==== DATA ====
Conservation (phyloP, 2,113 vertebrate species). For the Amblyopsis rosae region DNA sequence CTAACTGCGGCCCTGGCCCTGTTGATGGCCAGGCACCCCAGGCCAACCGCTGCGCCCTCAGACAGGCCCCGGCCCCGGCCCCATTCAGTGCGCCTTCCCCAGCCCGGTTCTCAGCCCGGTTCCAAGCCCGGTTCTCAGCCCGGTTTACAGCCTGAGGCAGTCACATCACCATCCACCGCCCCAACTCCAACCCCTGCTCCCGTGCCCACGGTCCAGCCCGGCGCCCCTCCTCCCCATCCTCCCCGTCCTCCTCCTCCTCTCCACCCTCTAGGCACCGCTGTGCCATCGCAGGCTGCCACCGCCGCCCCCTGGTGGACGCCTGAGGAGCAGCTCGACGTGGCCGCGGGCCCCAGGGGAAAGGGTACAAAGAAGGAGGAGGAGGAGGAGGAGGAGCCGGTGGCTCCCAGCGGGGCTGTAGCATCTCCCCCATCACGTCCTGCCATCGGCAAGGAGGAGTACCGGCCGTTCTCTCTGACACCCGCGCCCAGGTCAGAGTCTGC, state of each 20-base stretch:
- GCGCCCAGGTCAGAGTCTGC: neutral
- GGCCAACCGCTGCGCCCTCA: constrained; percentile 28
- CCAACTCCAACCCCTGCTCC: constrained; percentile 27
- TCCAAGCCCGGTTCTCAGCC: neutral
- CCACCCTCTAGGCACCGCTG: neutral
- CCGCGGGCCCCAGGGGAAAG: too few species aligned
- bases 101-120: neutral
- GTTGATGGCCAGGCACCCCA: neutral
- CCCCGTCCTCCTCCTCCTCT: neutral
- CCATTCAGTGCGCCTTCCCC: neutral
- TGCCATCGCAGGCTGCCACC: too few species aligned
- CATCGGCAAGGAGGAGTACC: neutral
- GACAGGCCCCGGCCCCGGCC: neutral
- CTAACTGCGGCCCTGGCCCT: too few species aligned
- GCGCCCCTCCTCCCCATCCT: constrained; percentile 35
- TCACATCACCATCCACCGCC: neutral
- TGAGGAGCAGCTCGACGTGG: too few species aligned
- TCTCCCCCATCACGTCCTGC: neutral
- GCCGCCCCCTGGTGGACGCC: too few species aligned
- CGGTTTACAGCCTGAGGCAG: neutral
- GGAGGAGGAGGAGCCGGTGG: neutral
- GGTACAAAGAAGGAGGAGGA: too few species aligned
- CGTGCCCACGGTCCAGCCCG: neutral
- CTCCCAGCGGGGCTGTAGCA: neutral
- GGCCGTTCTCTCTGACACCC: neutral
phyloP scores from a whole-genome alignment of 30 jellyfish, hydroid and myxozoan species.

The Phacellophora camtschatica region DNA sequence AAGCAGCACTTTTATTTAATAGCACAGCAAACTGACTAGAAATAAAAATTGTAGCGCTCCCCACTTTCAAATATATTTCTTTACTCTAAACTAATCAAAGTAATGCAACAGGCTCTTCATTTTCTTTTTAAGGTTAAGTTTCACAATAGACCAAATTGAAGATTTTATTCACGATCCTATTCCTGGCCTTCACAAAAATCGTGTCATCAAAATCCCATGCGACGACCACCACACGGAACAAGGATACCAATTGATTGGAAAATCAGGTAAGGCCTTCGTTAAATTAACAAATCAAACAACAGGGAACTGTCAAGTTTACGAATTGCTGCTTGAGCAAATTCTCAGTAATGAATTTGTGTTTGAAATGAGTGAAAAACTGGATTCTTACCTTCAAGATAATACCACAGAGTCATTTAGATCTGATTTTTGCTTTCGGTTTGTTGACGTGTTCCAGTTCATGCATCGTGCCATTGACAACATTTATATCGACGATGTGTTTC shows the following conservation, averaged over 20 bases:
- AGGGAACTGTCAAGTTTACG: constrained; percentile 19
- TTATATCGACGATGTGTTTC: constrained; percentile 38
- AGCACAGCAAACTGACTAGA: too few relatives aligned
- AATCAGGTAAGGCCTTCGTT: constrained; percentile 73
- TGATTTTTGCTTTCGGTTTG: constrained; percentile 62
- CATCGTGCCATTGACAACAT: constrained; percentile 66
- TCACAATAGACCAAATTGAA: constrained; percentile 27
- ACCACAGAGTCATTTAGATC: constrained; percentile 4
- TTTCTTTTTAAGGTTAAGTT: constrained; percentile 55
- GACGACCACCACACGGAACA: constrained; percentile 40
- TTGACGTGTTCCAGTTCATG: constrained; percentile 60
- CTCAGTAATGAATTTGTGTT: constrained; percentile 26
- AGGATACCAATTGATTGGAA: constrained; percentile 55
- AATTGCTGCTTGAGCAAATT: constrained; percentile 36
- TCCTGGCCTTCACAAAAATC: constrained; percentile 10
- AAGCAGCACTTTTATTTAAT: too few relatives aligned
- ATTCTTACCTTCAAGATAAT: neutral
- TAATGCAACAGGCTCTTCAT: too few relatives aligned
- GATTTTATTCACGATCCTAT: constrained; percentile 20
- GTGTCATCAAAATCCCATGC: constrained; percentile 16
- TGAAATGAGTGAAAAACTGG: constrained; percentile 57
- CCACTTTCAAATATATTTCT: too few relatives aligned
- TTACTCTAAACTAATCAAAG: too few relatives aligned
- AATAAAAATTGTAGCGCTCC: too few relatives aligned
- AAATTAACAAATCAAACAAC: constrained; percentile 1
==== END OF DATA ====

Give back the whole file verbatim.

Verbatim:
Conservation (phyloP, 2,113 vertebrate species). For the Amblyopsis rosae region DNA sequence CTAACTGCGGCCCTGGCCCTGTTGATGGCCAGGCACCCCAGGCCAACCGCTGCGCCCTCAGACAGGCCCCGGCCCCGGCCCCATTCAGTGCGCCTTCCCCAGCCCGGTTCTCAGCCCGGTTCCAAGCCCGGTTCTCAGCCCGGTTTACAGCCTGAGGCAGTCACATCACCATCCACCGCCCCAACTCCAACCCCTGCTCCCGTGCCCACGGTCCAGCCCGGCGCCCCTCCTCCCCATCCTCCCCGTCCTCCTCCTCCTCTCCACCCTCTAGGCACCGCTGTGCCATCGCAGGCTGCCACCGCCGCCCCCTGGTGGACGCCTGAGGAGCAGCTCGACGTGGCCGCGGGCCCCAGGGGAAAGGGTACAAAGAAGGAGGAGGAGGAGGAGGAGGAGCCGGTGGCTCCCAGCGGGGCTGTAGCATCTCCCCCATCACGTCCTGCCATCGGCAAGGAGGAGTACCGGCCGTTCTCTCTGACACCCGCGCCCAGGTCAGAGTCTGC, state of each 20-base stretch:
- GCGCCCAGGTCAGAGTCTGC: neutral
- GGCCAACCGCTGCGCCCTCA: constrained; percentile 28
- CCAACTCCAACCCCTGCTCC: constrained; percentile 27
- TCCAAGCCCGGTTCTCAGCC: neutral
- CCACCCTCTAGGCACCGCTG: neutral
- CCGCGGGCCCCAGGGGAAAG: too few species aligned
- bases 101-120: neutral
- GTTGATGGCCAGGCACCCCA: neutral
- CCCCGTCCTCCTCCTCCTCT: neutral
- CCATTCAGTGCGCCTTCCCC: neutral
- TGCCATCGCAGGCTGCCACC: too few species aligned
- CATCGGCAAGGAGGAGTACC: neutral
- GACAGGCCCCGGCCCCGGCC: neutral
- CTAACTGCGGCCCTGGCCCT: too few species aligned
- GCGCCCCTCCTCCCCATCCT: constrained; percentile 35
- TCACATCACCATCCACCGCC: neutral
- TGAGGAGCAGCTCGACGTGG: too few species aligned
- TCTCCCCCATCACGTCCTGC: neutral
- GCCGCCCCCTGGTGGACGCC: too few species aligned
- CGGTTTACAGCCTGAGGCAG: neutral
- GGAGGAGGAGGAGCCGGTGG: neutral
- GGTACAAAGAAGGAGGAGGA: too few species aligned
- CGTGCCCACGGTCCAGCCCG: neutral
- CTCCCAGCGGGGCTGTAGCA: neutral
- GGCCGTTCTCTCTGACACCC: neutral
phyloP scores from a whole-genome alignment of 30 jellyfish, hydroid and myxozoan species.

The Phacellophora camtschatica region DNA sequence AAGCAGCACTTTTATTTAATAGCACAGCAAACTGACTAGAAATAAAAATTGTAGCGCTCCCCACTTTCAAATATATTTCTTTACTCTAAACTAATCAAAGTAATGCAACAGGCTCTTCATTTTCTTTTTAAGGTTAAGTTTCACAATAGACCAAATTGAAGATTTTATTCACGATCCTATTCCTGGCCTTCACAAAAATCGTGTCATCAAAATCCCATGCGACGACCACCACACGGAACAAGGATACCAATTGATTGGAAAATCAGGTAAGGCCTTCGTTAAATTAACAAATCAAACAACAGGGAACTGTCAAGTTTACGAATTGCTGCTTGAGCAAATTCTCAGTAATGAATTTGTGTTTGAAATGAGTGAAAAACTGGATTCTTACCTTCAAGATAATACCACAGAGTCATTTAGATCTGATTTTTGCTTTCGGTTTGTTGACGTGTTCCAGTTCATGCATCGTGCCATTGACAACATTTATATCGACGATGTGTTTC shows the following conservation, averaged over 20 bases:
- AGGGAACTGTCAAGTTTACG: constrained; percentile 19
- TTATATCGACGATGTGTTTC: constrained; percentile 38
- AGCACAGCAAACTGACTAGA: too few relatives aligned
- AATCAGGTAAGGCCTTCGTT: constrained; percentile 73
- TGATTTTTGCTTTCGGTTTG: constrained; percentile 62
- CATCGTGCCATTGACAACAT: constrained; percentile 66
- TCACAATAGACCAAATTGAA: constrained; percentile 27
- ACCACAGAGTCATTTAGATC: constrained; percentile 4
- TTTCTTTTTAAGGTTAAGTT: constrained; percentile 55
- GACGACCACCACACGGAACA: constrained; percentile 40
- TTGACGTGTTCCAGTTCATG: constrained; percentile 60
- CTCAGTAATGAATTTGTGTT: constrained; percentile 26
- AGGATACCAATTGATTGGAA: constrained; percentile 55
- AATTGCTGCTTGAGCAAATT: constrained; percentile 36
- TCCTGGCCTTCACAAAAATC: constrained; percentile 10
- AAGCAGCACTTTTATTTAAT: too few relatives aligned
- ATTCTTACCTTCAAGATAAT: neutral
- TAATGCAACAGGCTCTTCAT: too few relatives aligned
- GATTTTATTCACGATCCTAT: constrained; percentile 20
- GTGTCATCAAAATCCCATGC: constrained; percentile 16
- TGAAATGAGTGAAAAACTGG: constrained; percentile 57
- CCACTTTCAAATATATTTCT: too few relatives aligned
- TTACTCTAAACTAATCAAAG: too few relatives aligned
- AATAAAAATTGTAGCGCTCC: too few relatives aligned
- AAATTAACAAATCAAACAAC: constrained; percentile 1